What do women want?

I don't know what a woman's point of view is; I don't think all women are alike. But because I am a woman, that influences what I do. Women and men have different interests; we don't perceive things the same way. It's like when you go to the movies, there are some things women like more than men, and vice versa. For me, when I was starting out as a producer, I was told, 'You have to make movies for 17-year-old boys.' I was a 20-something woman, approaching 30, and I thought, I don't have even a clue how to do that, and if I try to do that, I'm gonna fail. Ultimately, I have to make movies that interest me, and hope that other people like them too, and if they don't, then I won't work. But I can't pander to an audience, because I'm no good at it. The things that work, work. Emotional, human, identifiable stories -- they're hard to find and hard to execute.

On breaking into the business:

There were a series of bizarre interviews -- there are certain men in the movie business when they're going to interview you, you're not going to get to speak, they so enjoy listening to themselves. Then they think, that was really a successful interview, I had fun with her. You haven't said a word, but they hire you anyway. They want a lot of women working for them because they know we work harder for less money. A lot of women came up because they were the ones who actually took the time to do notes, type them up, give them to their bosses, who were out schmoozing.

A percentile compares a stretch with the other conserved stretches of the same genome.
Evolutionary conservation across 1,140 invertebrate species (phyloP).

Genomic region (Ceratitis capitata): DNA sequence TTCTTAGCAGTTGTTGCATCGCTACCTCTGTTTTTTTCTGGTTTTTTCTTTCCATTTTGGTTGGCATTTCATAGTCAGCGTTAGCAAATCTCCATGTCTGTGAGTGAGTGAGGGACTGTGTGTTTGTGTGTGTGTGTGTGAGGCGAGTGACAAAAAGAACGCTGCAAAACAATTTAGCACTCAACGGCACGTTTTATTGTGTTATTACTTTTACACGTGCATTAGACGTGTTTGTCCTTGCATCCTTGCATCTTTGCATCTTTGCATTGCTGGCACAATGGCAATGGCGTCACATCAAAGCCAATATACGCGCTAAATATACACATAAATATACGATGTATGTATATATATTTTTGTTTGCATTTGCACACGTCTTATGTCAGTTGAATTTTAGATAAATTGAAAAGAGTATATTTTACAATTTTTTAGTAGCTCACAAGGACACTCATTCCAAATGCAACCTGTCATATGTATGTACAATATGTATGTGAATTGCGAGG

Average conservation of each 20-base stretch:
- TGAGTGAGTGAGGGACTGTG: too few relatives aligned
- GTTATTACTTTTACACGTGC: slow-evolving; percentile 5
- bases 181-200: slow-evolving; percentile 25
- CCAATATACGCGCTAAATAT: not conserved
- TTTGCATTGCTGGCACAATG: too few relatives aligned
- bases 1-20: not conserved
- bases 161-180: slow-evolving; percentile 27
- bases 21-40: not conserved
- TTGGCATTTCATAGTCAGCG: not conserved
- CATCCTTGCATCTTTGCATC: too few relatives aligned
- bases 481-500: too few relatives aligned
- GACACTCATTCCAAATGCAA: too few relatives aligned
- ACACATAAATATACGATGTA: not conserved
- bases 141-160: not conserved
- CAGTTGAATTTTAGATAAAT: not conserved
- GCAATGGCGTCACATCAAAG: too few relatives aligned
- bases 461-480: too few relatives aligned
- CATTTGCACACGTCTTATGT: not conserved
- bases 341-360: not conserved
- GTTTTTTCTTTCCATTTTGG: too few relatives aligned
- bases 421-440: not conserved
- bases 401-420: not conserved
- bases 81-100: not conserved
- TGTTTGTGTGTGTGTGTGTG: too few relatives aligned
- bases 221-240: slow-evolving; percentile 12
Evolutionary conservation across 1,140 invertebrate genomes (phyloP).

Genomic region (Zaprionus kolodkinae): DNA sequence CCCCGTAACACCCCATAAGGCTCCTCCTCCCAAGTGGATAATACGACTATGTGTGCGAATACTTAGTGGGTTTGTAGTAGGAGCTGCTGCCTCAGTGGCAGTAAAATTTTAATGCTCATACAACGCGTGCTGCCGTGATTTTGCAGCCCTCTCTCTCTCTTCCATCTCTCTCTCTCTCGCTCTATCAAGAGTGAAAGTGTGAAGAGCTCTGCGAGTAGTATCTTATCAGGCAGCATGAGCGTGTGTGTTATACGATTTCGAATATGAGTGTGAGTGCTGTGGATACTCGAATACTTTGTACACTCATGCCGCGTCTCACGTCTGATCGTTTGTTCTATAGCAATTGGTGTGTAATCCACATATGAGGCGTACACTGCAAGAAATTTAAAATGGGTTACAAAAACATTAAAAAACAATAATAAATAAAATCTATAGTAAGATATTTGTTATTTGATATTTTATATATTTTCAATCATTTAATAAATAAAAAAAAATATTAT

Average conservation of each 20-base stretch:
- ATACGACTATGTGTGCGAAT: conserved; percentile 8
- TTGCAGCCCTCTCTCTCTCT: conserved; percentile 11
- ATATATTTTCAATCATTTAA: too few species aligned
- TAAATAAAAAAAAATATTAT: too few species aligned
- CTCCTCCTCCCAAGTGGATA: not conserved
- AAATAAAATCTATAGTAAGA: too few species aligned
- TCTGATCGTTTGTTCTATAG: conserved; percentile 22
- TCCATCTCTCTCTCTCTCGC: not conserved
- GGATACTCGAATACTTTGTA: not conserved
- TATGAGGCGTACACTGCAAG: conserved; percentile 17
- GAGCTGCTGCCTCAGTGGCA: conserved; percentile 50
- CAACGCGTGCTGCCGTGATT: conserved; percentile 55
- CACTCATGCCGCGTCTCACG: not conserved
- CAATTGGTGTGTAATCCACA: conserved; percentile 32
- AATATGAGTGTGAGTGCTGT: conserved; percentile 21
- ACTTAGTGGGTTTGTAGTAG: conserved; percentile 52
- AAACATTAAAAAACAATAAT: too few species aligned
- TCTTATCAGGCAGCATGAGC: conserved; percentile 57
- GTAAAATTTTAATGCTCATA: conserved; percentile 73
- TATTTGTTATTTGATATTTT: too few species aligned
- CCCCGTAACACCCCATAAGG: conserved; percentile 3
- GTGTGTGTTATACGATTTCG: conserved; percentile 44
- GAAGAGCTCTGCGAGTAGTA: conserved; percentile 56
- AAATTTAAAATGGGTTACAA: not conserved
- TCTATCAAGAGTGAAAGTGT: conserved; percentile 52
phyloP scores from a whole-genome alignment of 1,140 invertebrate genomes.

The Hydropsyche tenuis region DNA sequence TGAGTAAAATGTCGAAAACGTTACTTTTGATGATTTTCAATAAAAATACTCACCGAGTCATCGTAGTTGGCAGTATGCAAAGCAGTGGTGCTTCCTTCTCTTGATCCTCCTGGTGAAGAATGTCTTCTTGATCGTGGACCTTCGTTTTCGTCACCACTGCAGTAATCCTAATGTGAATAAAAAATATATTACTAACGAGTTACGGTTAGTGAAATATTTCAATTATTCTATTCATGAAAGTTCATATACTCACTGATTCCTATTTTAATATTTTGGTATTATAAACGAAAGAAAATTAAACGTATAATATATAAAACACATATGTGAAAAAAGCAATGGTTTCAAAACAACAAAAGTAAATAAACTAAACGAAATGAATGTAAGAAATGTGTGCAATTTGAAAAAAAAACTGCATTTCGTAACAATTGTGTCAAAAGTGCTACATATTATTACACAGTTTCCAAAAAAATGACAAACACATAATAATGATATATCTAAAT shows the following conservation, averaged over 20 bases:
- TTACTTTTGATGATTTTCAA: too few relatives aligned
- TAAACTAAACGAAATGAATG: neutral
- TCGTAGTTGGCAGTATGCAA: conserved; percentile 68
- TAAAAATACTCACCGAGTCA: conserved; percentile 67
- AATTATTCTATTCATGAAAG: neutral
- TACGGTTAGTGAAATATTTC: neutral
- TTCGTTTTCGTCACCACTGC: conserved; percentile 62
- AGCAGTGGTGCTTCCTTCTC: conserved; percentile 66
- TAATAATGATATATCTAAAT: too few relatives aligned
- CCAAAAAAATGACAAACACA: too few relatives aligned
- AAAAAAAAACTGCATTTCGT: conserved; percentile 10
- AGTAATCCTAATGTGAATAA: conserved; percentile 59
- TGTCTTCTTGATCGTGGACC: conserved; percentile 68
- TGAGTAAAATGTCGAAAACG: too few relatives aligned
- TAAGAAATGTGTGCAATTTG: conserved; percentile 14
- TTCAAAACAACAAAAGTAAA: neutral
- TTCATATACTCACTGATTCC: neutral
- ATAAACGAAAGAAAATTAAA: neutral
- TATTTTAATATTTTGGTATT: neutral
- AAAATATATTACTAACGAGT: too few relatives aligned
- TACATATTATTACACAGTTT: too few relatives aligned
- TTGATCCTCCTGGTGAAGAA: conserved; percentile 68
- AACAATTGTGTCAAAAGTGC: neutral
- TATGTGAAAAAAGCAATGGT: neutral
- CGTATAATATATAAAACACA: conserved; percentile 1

On being a single working mother:

I had to figure out how I could be a producer and a parent at the same time. When I started out in the 70s, I didn't have any models among my peers. Most of them didn't have children, they went to two business breakfasts every day, two lunches, two dinners, and spent their weekends reading ten scripts. I couldn't read ten scripts on the weekend because I had a two year old who would rip them out of my hands, and I couldn't network and go to parties because when I was not in the office I wanted to be home with my daughter. I had a good friend, David Bombick, who was president of David Geffen's company, who has since died. He was up on everything that everybody was doing, every producer, every writer, and he would tell me, and it would make me crazy. I'd be paralyzed, thinking, I can't do that, I would never think to do that. It drove me mad. I made a decision early on not to pay attention to what everybody else was doing because I felt too intimidated. So I said, I cannot do volume, I have to have a few things that I really care about that I can fight for.